Click here to see the full assignment prompt and learning scale Laurencot uses in her ECE class.

Spring 2019 Conference

Naming What We Know: Threshold Concepts in the Classroom

Our conference this spring was inspired by Naming What We Know: Threshold Concepts of Writing Studies. Collaboratively written by Linda Adler-Kassner, Elizabeth Wardle, and many other composition scholars, Naming What We Know determines and describes the threshold concepts of writing studies.

A threshold concept is troubling, transforming, and transferable. It is troubling because it challenges commonsense ideas; it is transforming because once we understand a threshold concept, we can’t go back to how we used to think; and it is transferable because it can be used in multiple disciplines, as well as outside of academia.

We used Naming What We Know and it’s five major threshold concepts (and thirty subconcepts!) to organize our ECE conference. Each breakout session engaged with a major threshold concept of writing studies. For example, for the threshold concept “Writing is Social and Rhetorical,” we began by investigating commonsensical notions of writing and writers. We did a Google Image search of “writing” and “writers.” “Writing” yields images of disembodied hands using a pencil. Images of “writers” often show a single person, usually older, white, and male. Oddly, they’re using a typewriter or fountain pen. It takes some scrolling until you get to someone using a laptop. We discussed how these images communicate an idea of writing as isolated, clean, and exclusive; in fact, as the threshold concept demonstrates, writing is collaborative, messy, and all of our students are already writers. Part of our work as writing teachers is to challenge received ideas about writing. But how do we do that? How might these threshold concepts transform our teaching of writing?

Each breakout session adapted an assignment or activity that in some way speaks to their threshold concept. The threshold concept “Writing Takes Recognizable Forms” describes the necessity of writers to evaluate their rhetorical situation in order to choose, adapt, and/or create the appropriate genre. One group of teachers described an assignment where students are tasked with creating a teen health magazine about authentic student health issues. This assignment asks students to work within a known genre (the magazine) and adapt it to speak to their peers. Students learn the conventions of magazines–the values and practices the genre enacts–as well as how flexible genre can be to the needs of writers and readers. In the breakout session on the threshold concept “Writing is a Cognitive Activity,” participants explored the relationship between writing and the brain. One proposed activity for introducing cognition or metacognition into the writing classroom is to have reflective writing assignments that asks students to consider the affective domain of writing. Another proposal was to ask students to record themselves composing, perhaps using screen capture. This would direct students to consider how their writing is a way of thinking; how their writing shapes their thinking and vice versa.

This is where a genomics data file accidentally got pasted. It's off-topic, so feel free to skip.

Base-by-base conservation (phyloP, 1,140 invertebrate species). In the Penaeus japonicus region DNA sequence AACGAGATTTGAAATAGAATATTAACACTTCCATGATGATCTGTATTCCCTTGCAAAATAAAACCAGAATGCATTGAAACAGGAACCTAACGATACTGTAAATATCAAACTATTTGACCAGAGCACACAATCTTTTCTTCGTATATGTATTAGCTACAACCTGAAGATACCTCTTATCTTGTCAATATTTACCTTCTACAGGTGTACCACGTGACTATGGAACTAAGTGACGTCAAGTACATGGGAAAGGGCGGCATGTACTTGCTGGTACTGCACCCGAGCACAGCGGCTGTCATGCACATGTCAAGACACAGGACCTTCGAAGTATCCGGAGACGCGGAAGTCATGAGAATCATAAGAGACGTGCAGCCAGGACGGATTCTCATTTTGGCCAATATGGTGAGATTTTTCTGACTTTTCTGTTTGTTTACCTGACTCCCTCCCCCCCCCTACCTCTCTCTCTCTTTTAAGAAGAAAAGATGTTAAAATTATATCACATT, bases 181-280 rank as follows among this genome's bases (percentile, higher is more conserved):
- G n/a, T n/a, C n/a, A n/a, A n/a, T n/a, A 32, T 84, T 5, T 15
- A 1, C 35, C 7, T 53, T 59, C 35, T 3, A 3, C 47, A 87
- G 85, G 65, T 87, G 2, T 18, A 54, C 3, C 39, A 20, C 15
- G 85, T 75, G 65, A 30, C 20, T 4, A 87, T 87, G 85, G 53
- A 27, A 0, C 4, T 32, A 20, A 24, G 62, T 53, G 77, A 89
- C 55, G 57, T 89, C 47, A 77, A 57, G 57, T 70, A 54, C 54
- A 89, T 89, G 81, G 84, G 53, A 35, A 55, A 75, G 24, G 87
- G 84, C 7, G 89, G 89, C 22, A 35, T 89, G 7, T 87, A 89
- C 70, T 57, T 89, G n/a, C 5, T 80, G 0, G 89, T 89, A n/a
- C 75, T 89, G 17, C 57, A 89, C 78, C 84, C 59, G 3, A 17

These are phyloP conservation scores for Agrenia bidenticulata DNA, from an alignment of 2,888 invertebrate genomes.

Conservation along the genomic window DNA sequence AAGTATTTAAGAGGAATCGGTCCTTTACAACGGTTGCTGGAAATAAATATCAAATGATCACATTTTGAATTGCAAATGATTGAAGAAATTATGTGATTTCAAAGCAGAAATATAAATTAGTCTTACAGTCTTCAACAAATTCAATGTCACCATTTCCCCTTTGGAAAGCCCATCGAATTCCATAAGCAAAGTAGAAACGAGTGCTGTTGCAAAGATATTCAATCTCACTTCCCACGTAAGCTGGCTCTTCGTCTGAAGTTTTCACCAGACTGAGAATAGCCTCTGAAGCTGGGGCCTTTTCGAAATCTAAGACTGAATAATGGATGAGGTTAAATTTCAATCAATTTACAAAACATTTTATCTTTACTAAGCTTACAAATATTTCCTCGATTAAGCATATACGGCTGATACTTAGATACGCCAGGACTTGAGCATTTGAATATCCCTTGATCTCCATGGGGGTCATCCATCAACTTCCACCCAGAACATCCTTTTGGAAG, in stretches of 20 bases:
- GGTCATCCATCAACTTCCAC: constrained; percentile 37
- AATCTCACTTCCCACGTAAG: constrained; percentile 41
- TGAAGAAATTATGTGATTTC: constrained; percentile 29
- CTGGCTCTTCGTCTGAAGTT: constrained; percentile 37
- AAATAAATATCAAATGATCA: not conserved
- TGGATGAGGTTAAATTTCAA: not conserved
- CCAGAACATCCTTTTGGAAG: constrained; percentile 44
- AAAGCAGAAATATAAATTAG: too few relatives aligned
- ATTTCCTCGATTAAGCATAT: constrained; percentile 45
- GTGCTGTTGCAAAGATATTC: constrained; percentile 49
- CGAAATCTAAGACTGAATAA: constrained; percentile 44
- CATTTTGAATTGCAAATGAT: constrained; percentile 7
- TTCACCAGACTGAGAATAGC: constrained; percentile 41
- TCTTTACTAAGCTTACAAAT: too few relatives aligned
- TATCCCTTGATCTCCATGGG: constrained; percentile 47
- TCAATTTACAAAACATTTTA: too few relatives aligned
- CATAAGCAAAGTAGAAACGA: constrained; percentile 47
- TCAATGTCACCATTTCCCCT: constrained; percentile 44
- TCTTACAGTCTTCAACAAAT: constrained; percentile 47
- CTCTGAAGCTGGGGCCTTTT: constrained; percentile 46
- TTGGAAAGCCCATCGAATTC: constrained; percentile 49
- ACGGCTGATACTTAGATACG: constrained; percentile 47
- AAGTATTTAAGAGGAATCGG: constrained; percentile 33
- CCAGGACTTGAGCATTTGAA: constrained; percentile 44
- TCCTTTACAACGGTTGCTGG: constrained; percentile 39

All of these activities were shared during a large group discussion just before lunch. You can find more about threshold concepts and the activities we brainstormed at the ECE English website here. Click on the Session Materials folder to be taken to slides made by each breakout session. I’ve only highlighted a few examples of threshold concepts in the classroom here, but you’ll find many more in the slides. We also provided a brief overview of the developing Writing Across Technology (WAT) curriculum in First Year Writing.

The day ended with a meeting of the interest groups. In the multimodal interest group, we discussed the specific challenges facing ECE teachers when incorporating technology into the classroom. It was a very productive conversation for sharing workarounds, but also brainstorming how these challenges may be addressed in the future.

Thank you to all the participants and presenters for a wonderful day!